Dating And Your Kids Hate It?

Dating And Your Kids Hate It?

Here’s Your Dating After Divorce Plan Of Action

Rita Adams’ divorce from her husband, Mark, was so devastating that for the longest time she refused to date at all. “It was just too painful to consider. I was too vulnerable. And yes, I’m glad I waited until I was more open, and less judgmental.”

After waiting over a year, Rita may have been ready to move on, but her daughter wasn’t ready for her to do so. “Katie was only five when we broke up, and truly worshipped her father. The first time Rita invited a man into her home to introduce him to Katie, the child fell to the floor, weeping. Rita winces at the memory. “She said so mournfully, ‘My life is over!’ The date ended right then and there. He had no interest in competing for my affections. Not that he ever could. Seeing her reaction made me consider giving up dating altogether.”

“It’s quite natural for children to react negatively when their divorced parents begin dating again,” says Dr. Judith S. Wallerstein, founder of the Center for the Family in Transition. In her book, What About the Kids? she writes: “The first appearance of a new adult in the wings is a major statement that the divorce is for real. Children who have been dutifully told about the divorce and understand perfectly well that you are living separately are suddenly struck with the realty. My mom is dating? Another man can put his arm around her waist? My dad is taking out a strange woman? To avoid these kinds of reactions, it’s better to tell your children in advance about your plans to date so that they are not surprised when it happens.”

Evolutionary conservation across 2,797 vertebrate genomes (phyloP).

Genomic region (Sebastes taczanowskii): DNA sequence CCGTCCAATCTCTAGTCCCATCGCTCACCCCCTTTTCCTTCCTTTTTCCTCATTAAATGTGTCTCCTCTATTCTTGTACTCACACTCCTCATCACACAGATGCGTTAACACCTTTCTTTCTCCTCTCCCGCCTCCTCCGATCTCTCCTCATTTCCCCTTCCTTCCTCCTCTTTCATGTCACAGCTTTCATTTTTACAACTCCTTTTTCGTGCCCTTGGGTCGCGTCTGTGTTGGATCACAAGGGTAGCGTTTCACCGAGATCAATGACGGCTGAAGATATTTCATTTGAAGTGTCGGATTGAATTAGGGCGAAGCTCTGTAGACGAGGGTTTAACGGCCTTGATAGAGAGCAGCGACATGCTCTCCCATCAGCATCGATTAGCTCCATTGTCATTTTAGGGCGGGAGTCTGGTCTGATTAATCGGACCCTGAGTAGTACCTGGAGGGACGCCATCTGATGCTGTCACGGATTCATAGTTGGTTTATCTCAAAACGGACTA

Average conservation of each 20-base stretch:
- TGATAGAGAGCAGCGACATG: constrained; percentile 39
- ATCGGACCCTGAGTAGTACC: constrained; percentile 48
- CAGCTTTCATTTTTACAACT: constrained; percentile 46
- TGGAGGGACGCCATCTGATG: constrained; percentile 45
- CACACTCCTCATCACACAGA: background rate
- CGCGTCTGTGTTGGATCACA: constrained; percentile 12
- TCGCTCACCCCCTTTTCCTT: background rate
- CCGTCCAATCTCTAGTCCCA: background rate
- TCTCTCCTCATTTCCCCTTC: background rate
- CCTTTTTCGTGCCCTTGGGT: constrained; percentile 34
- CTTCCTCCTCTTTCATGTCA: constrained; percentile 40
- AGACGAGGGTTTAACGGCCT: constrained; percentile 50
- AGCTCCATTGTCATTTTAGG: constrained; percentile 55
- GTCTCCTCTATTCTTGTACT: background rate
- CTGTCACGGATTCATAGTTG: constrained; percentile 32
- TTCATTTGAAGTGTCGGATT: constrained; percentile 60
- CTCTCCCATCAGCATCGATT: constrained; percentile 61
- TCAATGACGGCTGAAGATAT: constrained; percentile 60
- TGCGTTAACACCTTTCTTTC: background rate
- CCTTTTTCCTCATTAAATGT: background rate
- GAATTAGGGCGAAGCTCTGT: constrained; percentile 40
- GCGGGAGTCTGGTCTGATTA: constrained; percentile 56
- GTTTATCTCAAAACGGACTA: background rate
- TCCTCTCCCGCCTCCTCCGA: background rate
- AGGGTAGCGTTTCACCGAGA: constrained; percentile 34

“The last thing you want to do is spring your new friend on your kid, or hide the fact that you are dating. At all times communication is key,” explains Wallerstein. “It’s better to tell your children in advance about your plans to date so that they’re not surprised when it happens. If you start to date frequently, tell the children your plans so that they gradually understand that you have a social life that is different and separate from your life with them. Explain that you and your new friend are getting to know each other, and that takes times.”

By the time Katie was seven, she had matured enough to realize that Rita’s dates weren’t competing with her for her mother’s affections. When she got to the point where she was actually happy to see me in love, it was great. Rita also came to recognize that men with experience raising children of their own were more in tune with her daughters’ needs. They would treat her with respect, applauded her maturity, and she appreciated that.

On the other hand, men who had never had kids were invariably less empathetic. “One guy whom I dated for a short amount of time when Katie was eight invited her to go out with us to dinner, and then he immediately started criticizing her table matters! She didn’t say a word, but I could see the tears in her eyes.” That was one of many difficult nights in a serious of life lessons for Rita on divorce and dating. She has never regretted, however, the decision she made at the restaurant that night. “We walked out right then and there. I was a parent first and foremost. Whomever I was dating needed to know that.”